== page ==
Minot Police sergeant finishes longtime career

Submitted Photo Sgt. Paul Burns sits at his desk at the Minot Police Department with his cocker spaniel, Piper.

Closing out 28 1/2 years with the Minot Police Department, Paul Burns said he has been enjoying every minute since his retirement in April.

Burns, who retired as police sergeant, fulfilled a longtime goal to enter law enforcement when he joined the Minot Police Department. For as long as he can remember, he had wanted to be a police officer, he said.

He spent the first several years of life in Buffalo, New York, before moving to Fort Pierce, Florida, and graduating from Fort Pierce Westwood High School in 1985. He joined the U.S. Air Force and came to Minot Air Force Base in 1986. He met his wife, Kimberly, in January of 1987.

Returning to Florida, he attended Indian River State College Police Academy in Fort Pierce. At that particular time, the entire state of Florida was on a hiring freeze, so Burns returned to Minot to attend Minot State University, working toward a major in elementary education with a minor in criminal justice.

He wanted to have something to fall back on just in case he was seriously injured on the job.

However, he did not finish his degree. During his final year, he got a call from the Minot Police Department, offering him a job.

He left college to work full time with the department.

Over the years, he was able to fulfill the reason he became a police officer in the first place.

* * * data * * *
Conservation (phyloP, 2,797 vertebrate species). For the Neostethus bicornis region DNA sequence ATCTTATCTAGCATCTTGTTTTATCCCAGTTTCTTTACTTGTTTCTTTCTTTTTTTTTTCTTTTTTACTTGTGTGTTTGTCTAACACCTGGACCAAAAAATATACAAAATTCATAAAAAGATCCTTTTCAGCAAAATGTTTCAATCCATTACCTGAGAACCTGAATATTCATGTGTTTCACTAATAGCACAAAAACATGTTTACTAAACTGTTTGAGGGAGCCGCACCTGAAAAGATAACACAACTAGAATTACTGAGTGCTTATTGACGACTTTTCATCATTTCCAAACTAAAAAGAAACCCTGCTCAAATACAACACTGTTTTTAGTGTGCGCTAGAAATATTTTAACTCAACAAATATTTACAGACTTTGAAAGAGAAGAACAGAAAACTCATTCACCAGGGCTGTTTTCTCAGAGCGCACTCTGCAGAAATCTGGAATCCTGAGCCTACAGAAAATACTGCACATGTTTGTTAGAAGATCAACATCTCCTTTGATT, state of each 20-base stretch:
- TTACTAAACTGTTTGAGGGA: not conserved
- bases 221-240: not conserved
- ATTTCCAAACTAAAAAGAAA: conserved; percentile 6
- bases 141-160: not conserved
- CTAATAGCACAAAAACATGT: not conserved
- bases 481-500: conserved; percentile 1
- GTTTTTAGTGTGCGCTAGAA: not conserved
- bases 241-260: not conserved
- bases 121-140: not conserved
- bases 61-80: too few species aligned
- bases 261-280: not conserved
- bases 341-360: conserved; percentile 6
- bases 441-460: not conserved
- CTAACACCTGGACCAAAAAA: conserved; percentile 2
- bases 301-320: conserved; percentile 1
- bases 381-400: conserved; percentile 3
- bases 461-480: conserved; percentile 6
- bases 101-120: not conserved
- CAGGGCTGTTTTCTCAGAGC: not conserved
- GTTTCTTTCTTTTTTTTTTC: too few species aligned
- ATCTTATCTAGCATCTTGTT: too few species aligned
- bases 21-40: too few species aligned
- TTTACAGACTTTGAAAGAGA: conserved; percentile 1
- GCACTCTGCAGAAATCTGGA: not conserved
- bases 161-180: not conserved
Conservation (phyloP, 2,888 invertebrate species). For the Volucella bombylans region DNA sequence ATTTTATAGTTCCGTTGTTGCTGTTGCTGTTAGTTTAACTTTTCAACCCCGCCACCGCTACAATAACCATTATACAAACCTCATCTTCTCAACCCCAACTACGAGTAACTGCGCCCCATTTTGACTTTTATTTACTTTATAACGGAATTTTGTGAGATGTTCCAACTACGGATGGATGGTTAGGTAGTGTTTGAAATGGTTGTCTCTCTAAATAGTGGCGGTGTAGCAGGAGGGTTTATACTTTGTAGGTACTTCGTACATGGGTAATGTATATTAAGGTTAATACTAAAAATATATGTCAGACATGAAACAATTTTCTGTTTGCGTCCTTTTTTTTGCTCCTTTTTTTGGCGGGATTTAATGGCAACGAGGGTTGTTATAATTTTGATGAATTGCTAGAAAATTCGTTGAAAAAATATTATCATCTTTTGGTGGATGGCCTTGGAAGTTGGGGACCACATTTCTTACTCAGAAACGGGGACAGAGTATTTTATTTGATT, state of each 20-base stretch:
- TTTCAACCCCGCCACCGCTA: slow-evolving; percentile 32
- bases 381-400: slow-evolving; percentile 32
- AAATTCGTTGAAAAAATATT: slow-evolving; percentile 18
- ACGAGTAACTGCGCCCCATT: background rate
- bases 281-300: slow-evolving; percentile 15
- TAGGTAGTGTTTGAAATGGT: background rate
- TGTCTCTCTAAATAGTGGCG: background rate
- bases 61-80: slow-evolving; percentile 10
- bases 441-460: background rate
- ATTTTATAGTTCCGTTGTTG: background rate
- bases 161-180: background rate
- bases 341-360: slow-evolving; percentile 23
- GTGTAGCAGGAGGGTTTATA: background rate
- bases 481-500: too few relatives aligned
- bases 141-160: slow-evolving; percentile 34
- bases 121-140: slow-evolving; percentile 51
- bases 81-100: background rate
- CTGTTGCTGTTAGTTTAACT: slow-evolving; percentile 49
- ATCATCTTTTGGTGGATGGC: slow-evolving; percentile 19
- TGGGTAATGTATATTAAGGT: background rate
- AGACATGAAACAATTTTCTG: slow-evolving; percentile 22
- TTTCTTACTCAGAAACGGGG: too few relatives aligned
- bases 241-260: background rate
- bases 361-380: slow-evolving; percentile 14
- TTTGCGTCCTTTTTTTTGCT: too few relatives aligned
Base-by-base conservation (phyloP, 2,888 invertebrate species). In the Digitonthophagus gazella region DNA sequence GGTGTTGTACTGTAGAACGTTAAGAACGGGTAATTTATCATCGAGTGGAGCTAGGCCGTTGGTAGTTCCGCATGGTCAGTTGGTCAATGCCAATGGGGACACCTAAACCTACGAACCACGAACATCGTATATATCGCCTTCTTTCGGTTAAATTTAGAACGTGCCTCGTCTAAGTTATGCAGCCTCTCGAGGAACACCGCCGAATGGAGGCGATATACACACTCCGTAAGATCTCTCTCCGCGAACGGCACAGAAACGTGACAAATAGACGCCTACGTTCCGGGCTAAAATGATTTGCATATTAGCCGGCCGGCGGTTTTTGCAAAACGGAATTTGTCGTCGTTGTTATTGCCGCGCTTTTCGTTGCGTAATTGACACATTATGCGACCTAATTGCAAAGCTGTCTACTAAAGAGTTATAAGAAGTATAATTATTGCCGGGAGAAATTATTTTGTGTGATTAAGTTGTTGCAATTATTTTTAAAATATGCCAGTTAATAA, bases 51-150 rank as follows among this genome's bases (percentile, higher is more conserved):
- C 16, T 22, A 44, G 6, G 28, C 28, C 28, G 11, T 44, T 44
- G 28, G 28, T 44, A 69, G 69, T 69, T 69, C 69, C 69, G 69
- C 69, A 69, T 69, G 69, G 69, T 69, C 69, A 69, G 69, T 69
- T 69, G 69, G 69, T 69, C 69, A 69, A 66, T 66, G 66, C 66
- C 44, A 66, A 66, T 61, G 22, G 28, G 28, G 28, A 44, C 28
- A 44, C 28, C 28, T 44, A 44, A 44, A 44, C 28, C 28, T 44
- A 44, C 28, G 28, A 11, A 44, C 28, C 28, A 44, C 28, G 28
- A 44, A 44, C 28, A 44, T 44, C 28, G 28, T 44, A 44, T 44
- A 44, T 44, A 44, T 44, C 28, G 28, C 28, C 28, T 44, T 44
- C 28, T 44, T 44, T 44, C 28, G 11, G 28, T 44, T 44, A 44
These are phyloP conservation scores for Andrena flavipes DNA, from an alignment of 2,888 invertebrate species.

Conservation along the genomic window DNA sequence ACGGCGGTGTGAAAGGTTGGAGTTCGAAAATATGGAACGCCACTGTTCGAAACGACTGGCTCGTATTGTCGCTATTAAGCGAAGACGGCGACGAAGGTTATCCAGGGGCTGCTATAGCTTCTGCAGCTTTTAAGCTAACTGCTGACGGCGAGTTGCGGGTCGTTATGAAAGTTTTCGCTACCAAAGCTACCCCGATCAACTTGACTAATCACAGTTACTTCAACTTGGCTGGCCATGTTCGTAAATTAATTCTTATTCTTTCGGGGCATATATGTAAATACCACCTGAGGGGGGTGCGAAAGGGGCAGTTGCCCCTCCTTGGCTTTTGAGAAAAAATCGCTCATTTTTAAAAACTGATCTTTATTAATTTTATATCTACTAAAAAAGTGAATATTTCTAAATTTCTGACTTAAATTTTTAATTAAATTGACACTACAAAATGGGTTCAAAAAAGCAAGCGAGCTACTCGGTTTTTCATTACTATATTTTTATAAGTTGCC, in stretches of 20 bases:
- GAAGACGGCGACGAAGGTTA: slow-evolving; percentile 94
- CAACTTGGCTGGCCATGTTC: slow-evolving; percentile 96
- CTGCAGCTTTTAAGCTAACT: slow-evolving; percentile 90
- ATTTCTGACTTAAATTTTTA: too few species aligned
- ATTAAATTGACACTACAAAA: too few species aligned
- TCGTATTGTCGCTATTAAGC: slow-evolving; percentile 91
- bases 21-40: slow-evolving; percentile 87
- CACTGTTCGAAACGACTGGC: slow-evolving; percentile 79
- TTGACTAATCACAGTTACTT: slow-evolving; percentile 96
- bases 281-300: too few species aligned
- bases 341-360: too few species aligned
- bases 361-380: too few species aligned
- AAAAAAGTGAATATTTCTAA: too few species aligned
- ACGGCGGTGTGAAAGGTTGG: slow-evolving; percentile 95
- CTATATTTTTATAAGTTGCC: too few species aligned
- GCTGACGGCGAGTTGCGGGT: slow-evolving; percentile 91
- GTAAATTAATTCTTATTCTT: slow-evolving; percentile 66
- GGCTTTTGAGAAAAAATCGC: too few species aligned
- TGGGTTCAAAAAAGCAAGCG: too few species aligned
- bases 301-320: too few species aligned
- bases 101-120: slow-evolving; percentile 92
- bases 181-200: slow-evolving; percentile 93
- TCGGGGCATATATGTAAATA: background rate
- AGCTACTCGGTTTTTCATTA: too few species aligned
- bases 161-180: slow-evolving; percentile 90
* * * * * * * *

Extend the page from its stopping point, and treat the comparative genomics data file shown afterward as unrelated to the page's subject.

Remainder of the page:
“As cliche as it sounds, I wanted to help people,” Burns said.

He responded to multitude types of cases, including investigating car crashes and walking someone through the process of finding the proper information; helping elders find where an incessant beeping is coming from and replacing batteries in smoke detectors; and responding to domestic violence and helping the survivor get out of the situation, as well as the usual police role to “catch the bad guy.”

The calls he preferred to stay away from were accidents, though.

“They’re time consuming and there’s no pen to paper anymore. Everything is done on the computer,” Burns said.

Burns is still old school, preferring to take his notes and file reports the old-fashioned way.

When Burns first started on the force, there were no cameras in the cars. The first dash cameras were eight-millimeter cameras and the VCR that recorded was in the trunk. Everything now is digital. Back in the day, body cameras were not an easy possibility, but Burns said he likes having the body camera.

Other reasons he joined the police force were the excitement, the fact that no day is ever the same and the knowledge that he wouldn’t have to work a desk a bulk of the time.

He worked his way to the rank of sergeant and could have gone higher, but he preferred to stay away from the administrative part of the job.

“I like being out on the streets with the officers and catching the bad guys,” Burns said.

The first gun he ever used on the job was a Smith and Wesson 9 mm. He went to an H&K 45 mm handgun until it was required that all officers had to carry department-issued 9 mm Sig Sauers.

Aside from serving in the Air Force, he also served in the Army National Guard and the Air Force Reserves, for a total military service span of 31 years.

Now that he is retired, he gets to spend his time with his wife, their daughter, Autumn, and their cocker spaniel, Piper. The family plans to stay a few more years in North Dakota before moving to Tennessee.


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